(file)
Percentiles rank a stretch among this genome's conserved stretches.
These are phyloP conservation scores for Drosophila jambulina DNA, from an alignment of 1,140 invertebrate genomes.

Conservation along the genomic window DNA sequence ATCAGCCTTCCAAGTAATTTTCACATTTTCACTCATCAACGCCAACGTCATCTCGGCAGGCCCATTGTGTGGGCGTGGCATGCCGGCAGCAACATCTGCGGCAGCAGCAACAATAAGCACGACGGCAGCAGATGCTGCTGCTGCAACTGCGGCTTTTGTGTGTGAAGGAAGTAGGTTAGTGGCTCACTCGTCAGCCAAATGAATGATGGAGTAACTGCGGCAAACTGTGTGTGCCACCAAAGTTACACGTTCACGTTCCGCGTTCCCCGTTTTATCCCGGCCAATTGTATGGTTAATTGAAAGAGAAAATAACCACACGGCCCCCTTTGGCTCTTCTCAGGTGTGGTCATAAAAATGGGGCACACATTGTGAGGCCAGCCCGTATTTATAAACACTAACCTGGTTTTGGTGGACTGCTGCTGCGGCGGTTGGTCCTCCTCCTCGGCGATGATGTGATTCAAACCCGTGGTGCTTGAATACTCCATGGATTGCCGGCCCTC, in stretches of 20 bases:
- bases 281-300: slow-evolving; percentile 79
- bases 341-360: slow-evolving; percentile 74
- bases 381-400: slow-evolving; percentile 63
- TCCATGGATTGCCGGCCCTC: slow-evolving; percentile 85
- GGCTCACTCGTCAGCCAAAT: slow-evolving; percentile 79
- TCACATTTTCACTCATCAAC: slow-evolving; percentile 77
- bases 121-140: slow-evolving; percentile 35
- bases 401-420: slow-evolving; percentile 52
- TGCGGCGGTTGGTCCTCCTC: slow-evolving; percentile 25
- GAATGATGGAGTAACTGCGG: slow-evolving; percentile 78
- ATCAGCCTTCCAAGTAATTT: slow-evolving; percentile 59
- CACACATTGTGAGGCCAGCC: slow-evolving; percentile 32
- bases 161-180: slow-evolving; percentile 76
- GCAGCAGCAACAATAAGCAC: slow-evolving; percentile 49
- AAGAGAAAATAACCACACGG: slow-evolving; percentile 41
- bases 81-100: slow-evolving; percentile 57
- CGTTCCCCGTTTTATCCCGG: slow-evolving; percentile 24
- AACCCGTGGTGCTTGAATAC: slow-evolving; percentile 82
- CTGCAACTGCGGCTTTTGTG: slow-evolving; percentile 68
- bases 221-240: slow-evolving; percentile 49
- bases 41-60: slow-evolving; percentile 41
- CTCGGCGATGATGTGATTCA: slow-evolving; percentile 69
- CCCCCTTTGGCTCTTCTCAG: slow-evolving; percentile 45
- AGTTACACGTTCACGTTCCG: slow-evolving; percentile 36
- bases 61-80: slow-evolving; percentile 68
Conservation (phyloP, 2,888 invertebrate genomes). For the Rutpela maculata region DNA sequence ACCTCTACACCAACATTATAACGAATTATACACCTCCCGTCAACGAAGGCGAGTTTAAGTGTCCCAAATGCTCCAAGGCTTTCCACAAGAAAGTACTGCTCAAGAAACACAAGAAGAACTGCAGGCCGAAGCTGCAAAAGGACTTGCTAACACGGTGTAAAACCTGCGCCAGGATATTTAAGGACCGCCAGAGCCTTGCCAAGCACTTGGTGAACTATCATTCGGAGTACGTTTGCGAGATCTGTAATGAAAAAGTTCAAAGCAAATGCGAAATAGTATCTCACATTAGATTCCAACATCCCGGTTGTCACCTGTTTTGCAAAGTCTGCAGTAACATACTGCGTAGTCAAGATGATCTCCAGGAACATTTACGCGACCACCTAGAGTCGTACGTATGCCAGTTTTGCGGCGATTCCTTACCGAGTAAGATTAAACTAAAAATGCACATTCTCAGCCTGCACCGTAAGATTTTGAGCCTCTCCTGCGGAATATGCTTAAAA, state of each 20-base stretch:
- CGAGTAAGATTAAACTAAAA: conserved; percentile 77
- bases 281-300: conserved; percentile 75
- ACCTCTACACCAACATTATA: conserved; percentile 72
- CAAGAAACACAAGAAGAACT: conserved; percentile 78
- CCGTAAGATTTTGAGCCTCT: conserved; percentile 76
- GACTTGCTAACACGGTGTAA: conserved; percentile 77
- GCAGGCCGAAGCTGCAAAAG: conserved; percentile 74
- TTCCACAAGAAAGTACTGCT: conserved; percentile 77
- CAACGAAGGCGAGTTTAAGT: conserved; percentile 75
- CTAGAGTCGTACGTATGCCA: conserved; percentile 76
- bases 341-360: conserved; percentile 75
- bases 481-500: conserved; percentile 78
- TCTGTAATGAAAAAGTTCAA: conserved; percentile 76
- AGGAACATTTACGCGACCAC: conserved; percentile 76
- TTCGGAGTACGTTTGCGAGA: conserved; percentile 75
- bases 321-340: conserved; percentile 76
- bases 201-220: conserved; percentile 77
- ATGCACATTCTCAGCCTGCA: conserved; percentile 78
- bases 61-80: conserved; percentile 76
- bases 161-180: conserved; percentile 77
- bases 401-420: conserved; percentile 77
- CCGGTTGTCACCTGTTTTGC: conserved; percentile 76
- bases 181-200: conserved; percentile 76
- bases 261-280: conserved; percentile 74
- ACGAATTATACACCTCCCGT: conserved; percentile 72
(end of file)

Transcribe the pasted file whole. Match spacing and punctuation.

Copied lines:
Percentiles rank a stretch among this genome's conserved stretches.
These are phyloP conservation scores for Drosophila jambulina DNA, from an alignment of 1,140 invertebrate genomes.

Conservation along the genomic window DNA sequence ATCAGCCTTCCAAGTAATTTTCACATTTTCACTCATCAACGCCAACGTCATCTCGGCAGGCCCATTGTGTGGGCGTGGCATGCCGGCAGCAACATCTGCGGCAGCAGCAACAATAAGCACGACGGCAGCAGATGCTGCTGCTGCAACTGCGGCTTTTGTGTGTGAAGGAAGTAGGTTAGTGGCTCACTCGTCAGCCAAATGAATGATGGAGTAACTGCGGCAAACTGTGTGTGCCACCAAAGTTACACGTTCACGTTCCGCGTTCCCCGTTTTATCCCGGCCAATTGTATGGTTAATTGAAAGAGAAAATAACCACACGGCCCCCTTTGGCTCTTCTCAGGTGTGGTCATAAAAATGGGGCACACATTGTGAGGCCAGCCCGTATTTATAAACACTAACCTGGTTTTGGTGGACTGCTGCTGCGGCGGTTGGTCCTCCTCCTCGGCGATGATGTGATTCAAACCCGTGGTGCTTGAATACTCCATGGATTGCCGGCCCTC, in stretches of 20 bases:
- bases 281-300: slow-evolving; percentile 79
- bases 341-360: slow-evolving; percentile 74
- bases 381-400: slow-evolving; percentile 63
- TCCATGGATTGCCGGCCCTC: slow-evolving; percentile 85
- GGCTCACTCGTCAGCCAAAT: slow-evolving; percentile 79
- TCACATTTTCACTCATCAAC: slow-evolving; percentile 77
- bases 121-140: slow-evolving; percentile 35
- bases 401-420: slow-evolving; percentile 52
- TGCGGCGGTTGGTCCTCCTC: slow-evolving; percentile 25
- GAATGATGGAGTAACTGCGG: slow-evolving; percentile 78
- ATCAGCCTTCCAAGTAATTT: slow-evolving; percentile 59
- CACACATTGTGAGGCCAGCC: slow-evolving; percentile 32
- bases 161-180: slow-evolving; percentile 76
- GCAGCAGCAACAATAAGCAC: slow-evolving; percentile 49
- AAGAGAAAATAACCACACGG: slow-evolving; percentile 41
- bases 81-100: slow-evolving; percentile 57
- CGTTCCCCGTTTTATCCCGG: slow-evolving; percentile 24
- AACCCGTGGTGCTTGAATAC: slow-evolving; percentile 82
- CTGCAACTGCGGCTTTTGTG: slow-evolving; percentile 68
- bases 221-240: slow-evolving; percentile 49
- bases 41-60: slow-evolving; percentile 41
- CTCGGCGATGATGTGATTCA: slow-evolving; percentile 69
- CCCCCTTTGGCTCTTCTCAG: slow-evolving; percentile 45
- AGTTACACGTTCACGTTCCG: slow-evolving; percentile 36
- bases 61-80: slow-evolving; percentile 68
Conservation (phyloP, 2,888 invertebrate genomes). For the Rutpela maculata region DNA sequence ACCTCTACACCAACATTATAACGAATTATACACCTCCCGTCAACGAAGGCGAGTTTAAGTGTCCCAAATGCTCCAAGGCTTTCCACAAGAAAGTACTGCTCAAGAAACACAAGAAGAACTGCAGGCCGAAGCTGCAAAAGGACTTGCTAACACGGTGTAAAACCTGCGCCAGGATATTTAAGGACCGCCAGAGCCTTGCCAAGCACTTGGTGAACTATCATTCGGAGTACGTTTGCGAGATCTGTAATGAAAAAGTTCAAAGCAAATGCGAAATAGTATCTCACATTAGATTCCAACATCCCGGTTGTCACCTGTTTTGCAAAGTCTGCAGTAACATACTGCGTAGTCAAGATGATCTCCAGGAACATTTACGCGACCACCTAGAGTCGTACGTATGCCAGTTTTGCGGCGATTCCTTACCGAGTAAGATTAAACTAAAAATGCACATTCTCAGCCTGCACCGTAAGATTTTGAGCCTCTCCTGCGGAATATGCTTAAAA, state of each 20-base stretch:
- CGAGTAAGATTAAACTAAAA: conserved; percentile 77
- bases 281-300: conserved; percentile 75
- ACCTCTACACCAACATTATA: conserved; percentile 72
- CAAGAAACACAAGAAGAACT: conserved; percentile 78
- CCGTAAGATTTTGAGCCTCT: conserved; percentile 76
- GACTTGCTAACACGGTGTAA: conserved; percentile 77
- GCAGGCCGAAGCTGCAAAAG: conserved; percentile 74
- TTCCACAAGAAAGTACTGCT: conserved; percentile 77
- CAACGAAGGCGAGTTTAAGT: conserved; percentile 75
- CTAGAGTCGTACGTATGCCA: conserved; percentile 76
- bases 341-360: conserved; percentile 75
- bases 481-500: conserved; percentile 78
- TCTGTAATGAAAAAGTTCAA: conserved; percentile 76
- AGGAACATTTACGCGACCAC: conserved; percentile 76
- TTCGGAGTACGTTTGCGAGA: conserved; percentile 75
- bases 321-340: conserved; percentile 76
- bases 201-220: conserved; percentile 77
- ATGCACATTCTCAGCCTGCA: conserved; percentile 78
- bases 61-80: conserved; percentile 76
- bases 161-180: conserved; percentile 77
- bases 401-420: conserved; percentile 77
- CCGGTTGTCACCTGTTTTGC: conserved; percentile 76
- bases 181-200: conserved; percentile 76
- bases 261-280: conserved; percentile 74
- ACGAATTATACACCTCCCGT: conserved; percentile 72